Idaho

Idahoan swung into survival mode amid Turkish coup

Jeff Zausch, left, and EJ Snyder, among the hosts of Discovery Channel’s “Dual Survival,” display fire extinguishers they collected as potential weapons to defend themselves during last week’s Turkish coup. Zausch is a resident of Pocatello.
Jeff Zausch, left, and EJ Snyder, among the hosts of Discovery Channel’s “Dual Survival,” display fire extinguishers they collected as potential weapons to defend themselves during last week’s Turkish coup. Zausch is a resident of Pocatello.

Jeff Zausch is no stranger to survival situations. The Pocatello native made multiple appearances on Discovery Channel’s “Naked and Afraid” and is one of several rotating survivalists featured on the newest season of the network’s “Dual Survival.”

But when Zausch got wind of a burgeoning coup last Friday as he sat in Istanbul’s Ataturk Airport, he was thrust into a different survival situation than the ones he’s used to.

Zausch was an hour away from departing Turkey when a news notification came up on his phone — Turkish soldiers were attempting an insurrection. Within minutes, all flights were grounded. Zausch, along with his film crew of 12, packed up and headed to the airport’s basement hotel to weather the attack.

“We began watching CNN from the hotel TV, and for the first time we noticed the extent of the situation. We began to see images of tanks and thousands of people marching towards our airport,” he told the Statesman via email. “While watching the news, our entire room began to shake and there were very loud screams and loud noises coming from above our hotel room.”

According to Zausch, some “very scared tourists” told the Discovery crew that gunfire spooked a stampede of people fleeing in search of safety.

“The paint was falling from our hotel room ceiling in a fine dust. The screams and sound of thousands of footprints were incredibly frightening,” he said. “It was at this moment when I realized that we were now in a survival situation and we needed to prepare for the worst.”

Zausch said he and TV partner EJ Snyder called on their training, stockpiling food and water as quickly as possible from a storage hallway connected to the outside terminal — the source of all the screaming and a potential entry point for rebel soldiers who were firing weapons as they marched through the streets.

“Once all of the food and water was collected, we began to collect fire extinguishers and any other items that could be used as weapons against any potential armed men who may decide to enter the hotel,” Zausch said. “We then downloaded airport maps from the internet and began to plan an escape route just in case.”

The situation worsened as what sounded like a large bomb detonated nearby. Frightened tourists streamed into the hallway, giving reports of explosions and gunmen just weeks after dozens died in a bombing at Ataturk. Turkey’s government blamed the Islamic State for the late June attack that killed more than 40 people and injured at least 250 more.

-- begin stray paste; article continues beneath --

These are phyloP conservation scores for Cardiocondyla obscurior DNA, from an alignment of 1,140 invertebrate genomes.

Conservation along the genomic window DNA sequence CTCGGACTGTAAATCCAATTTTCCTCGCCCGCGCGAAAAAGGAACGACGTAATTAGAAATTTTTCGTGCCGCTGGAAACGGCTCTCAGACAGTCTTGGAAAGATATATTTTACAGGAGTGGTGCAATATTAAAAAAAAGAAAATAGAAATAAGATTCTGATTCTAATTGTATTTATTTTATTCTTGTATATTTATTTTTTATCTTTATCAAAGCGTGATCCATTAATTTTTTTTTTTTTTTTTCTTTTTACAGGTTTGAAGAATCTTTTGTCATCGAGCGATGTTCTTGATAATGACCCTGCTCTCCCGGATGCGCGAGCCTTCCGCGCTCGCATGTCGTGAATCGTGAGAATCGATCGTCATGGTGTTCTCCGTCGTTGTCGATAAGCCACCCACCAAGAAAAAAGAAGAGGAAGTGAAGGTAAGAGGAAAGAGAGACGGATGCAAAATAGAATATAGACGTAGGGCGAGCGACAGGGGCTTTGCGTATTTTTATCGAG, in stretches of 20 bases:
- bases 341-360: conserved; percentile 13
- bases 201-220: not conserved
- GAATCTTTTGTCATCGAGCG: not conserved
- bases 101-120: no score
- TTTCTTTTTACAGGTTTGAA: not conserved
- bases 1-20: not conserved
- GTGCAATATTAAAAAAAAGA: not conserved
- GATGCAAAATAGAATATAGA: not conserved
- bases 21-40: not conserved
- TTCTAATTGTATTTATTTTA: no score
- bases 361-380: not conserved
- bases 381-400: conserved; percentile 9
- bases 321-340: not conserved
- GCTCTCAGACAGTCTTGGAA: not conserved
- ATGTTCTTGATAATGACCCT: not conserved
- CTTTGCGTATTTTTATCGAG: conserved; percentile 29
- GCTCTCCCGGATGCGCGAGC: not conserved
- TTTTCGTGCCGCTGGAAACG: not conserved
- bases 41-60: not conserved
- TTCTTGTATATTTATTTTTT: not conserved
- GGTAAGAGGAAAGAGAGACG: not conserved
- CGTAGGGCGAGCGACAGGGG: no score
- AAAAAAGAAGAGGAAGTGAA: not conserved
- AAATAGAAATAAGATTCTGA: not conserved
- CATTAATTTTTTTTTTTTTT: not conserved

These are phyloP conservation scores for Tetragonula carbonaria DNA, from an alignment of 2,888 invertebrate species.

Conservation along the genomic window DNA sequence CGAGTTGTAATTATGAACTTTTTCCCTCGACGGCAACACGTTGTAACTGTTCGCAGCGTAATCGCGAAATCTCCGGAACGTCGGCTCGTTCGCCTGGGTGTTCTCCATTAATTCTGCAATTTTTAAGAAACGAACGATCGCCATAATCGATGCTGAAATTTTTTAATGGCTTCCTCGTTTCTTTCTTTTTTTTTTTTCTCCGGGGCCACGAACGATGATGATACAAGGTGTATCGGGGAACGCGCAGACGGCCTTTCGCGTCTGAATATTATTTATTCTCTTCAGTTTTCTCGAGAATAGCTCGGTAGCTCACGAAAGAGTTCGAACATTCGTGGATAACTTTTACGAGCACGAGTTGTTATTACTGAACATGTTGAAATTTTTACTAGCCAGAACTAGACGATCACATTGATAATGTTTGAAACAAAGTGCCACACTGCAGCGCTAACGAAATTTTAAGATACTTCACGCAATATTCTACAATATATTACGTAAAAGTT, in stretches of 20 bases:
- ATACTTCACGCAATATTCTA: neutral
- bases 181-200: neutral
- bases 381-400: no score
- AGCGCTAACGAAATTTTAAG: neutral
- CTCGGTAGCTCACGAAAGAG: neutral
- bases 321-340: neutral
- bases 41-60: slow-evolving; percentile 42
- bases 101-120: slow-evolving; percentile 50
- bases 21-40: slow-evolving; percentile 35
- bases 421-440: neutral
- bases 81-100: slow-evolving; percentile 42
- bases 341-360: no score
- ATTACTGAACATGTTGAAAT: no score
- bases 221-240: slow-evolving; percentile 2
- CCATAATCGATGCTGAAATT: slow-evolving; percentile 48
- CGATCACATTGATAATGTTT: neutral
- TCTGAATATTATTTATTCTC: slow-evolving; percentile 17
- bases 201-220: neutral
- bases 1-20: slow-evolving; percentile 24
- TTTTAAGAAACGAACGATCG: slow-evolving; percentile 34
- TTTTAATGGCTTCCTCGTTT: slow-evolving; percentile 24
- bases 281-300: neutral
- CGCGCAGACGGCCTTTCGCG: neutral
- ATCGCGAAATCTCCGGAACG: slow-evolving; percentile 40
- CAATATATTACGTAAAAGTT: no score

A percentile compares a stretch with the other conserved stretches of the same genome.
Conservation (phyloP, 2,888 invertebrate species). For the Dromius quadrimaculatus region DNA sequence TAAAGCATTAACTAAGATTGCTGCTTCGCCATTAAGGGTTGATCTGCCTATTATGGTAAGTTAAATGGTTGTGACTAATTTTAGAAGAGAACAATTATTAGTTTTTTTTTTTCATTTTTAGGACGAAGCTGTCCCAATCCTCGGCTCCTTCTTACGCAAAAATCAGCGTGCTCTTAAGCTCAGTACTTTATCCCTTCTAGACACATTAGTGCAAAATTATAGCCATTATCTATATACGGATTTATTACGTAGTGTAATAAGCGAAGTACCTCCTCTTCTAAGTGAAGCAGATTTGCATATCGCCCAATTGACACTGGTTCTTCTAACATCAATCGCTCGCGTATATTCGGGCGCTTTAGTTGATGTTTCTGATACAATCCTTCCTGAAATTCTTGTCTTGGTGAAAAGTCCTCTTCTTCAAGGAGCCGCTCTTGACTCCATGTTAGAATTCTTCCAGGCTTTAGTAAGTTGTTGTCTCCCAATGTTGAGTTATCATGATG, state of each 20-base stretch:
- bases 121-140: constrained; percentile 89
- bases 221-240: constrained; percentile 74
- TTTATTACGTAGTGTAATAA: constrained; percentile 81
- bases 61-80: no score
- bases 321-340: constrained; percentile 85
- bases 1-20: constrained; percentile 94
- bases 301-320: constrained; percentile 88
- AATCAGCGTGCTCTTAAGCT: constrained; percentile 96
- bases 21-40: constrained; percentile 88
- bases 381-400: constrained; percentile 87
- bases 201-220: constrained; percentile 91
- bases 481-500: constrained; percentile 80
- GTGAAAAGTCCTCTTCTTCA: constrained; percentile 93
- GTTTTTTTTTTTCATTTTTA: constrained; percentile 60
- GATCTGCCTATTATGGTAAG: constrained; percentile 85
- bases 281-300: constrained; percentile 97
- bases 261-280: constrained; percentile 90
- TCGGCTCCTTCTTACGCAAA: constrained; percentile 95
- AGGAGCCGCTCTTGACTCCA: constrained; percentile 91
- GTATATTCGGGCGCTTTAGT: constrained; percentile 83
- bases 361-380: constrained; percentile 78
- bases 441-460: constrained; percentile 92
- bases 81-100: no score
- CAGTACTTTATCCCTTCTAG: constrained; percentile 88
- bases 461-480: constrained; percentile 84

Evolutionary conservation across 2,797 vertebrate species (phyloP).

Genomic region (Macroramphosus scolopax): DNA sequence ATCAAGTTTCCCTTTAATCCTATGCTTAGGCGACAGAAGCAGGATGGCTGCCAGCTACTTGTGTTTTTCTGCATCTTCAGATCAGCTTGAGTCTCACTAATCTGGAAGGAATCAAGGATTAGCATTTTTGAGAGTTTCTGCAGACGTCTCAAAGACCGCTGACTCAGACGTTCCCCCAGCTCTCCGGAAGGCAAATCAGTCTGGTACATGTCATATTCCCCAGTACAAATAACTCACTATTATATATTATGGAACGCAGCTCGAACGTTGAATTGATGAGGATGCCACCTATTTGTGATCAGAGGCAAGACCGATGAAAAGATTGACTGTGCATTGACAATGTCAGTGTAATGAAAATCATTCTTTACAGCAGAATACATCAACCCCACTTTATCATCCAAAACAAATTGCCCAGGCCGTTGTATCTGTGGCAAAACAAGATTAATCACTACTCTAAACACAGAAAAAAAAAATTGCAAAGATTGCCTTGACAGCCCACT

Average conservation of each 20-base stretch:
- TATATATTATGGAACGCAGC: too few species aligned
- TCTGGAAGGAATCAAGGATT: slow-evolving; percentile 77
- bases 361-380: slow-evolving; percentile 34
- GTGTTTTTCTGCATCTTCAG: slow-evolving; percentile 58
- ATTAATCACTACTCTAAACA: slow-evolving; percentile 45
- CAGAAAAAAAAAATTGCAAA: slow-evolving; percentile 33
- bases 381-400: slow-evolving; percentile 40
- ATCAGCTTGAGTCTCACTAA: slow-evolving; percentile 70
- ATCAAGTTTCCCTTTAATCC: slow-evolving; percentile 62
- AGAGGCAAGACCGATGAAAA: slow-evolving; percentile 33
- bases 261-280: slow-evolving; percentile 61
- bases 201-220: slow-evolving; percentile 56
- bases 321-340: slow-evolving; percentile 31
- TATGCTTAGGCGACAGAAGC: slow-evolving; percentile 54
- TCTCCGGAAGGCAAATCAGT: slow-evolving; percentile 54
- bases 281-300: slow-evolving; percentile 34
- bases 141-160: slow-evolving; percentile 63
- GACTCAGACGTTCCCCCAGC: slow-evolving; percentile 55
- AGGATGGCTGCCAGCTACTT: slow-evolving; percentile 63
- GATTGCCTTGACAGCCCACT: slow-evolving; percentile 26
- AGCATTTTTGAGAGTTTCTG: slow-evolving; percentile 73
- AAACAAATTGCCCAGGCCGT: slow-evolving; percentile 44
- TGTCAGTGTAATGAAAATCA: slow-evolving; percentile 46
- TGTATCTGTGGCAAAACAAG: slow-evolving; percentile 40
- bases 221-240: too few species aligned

Zausch said he began to worry that terrorists were involved in this incident as well.

“EJ and I began securing the hallway door from the inside, to protect everybody inside of the hotel from any potential terrorists on the outside. We tied the door shut and pushed a 2,500-pound commercial freezer up against the door,” he said.

“Once the survival mindset kicks in it’s almost like your body just takes over and you begin to do what you need to stay alive. And that’s exactly what we did, but not just for us, but for all of the people in the airport hotel, guests and terrified escapees who came in through the side door.”

Amid the hysteria, two men recognized Zausch and Snyder from their “Naked and Afraid” appearances. The presence of the survivalists seemed to bring them some calm.

“They jokingly expressed their relief that they had just randomly entered an unmarked doorway which led them to 2 professional survival experts,” he said. “I have survived in almost all natural environments across the world, everything from desert to Arctic, but I have never survived in a war zone before.”

The pair shared their evacuation plan and hunkered down, weathering two more explosions and mass panic as they waited to find out more about the battle outside. Around noon on Saturday, Zausch said, they were finally able to leave the hotel as reports of the attempted coup’s failure were confirmed.

Within 28 hours, the “Dual Survival” crew was on one of the first flights out of Istanbul, courtesy of some serious lobbying by Discovery Channel and U.S. officials. Zausch and his companions flew to Johannesburg, South Africa, where they were set to continue filming.

Despite having just escaped a harrowing attack, the Idaho State University alum was eager to jump into yet another life-or-death situation, this time one he vastly preferred.

“There’s no such thing as rest in the TV business. But hopefully this time I can stick to surviving lions and hyenas — that’s a whole lot more enjoyable than trying to survive a Turkish coup.”

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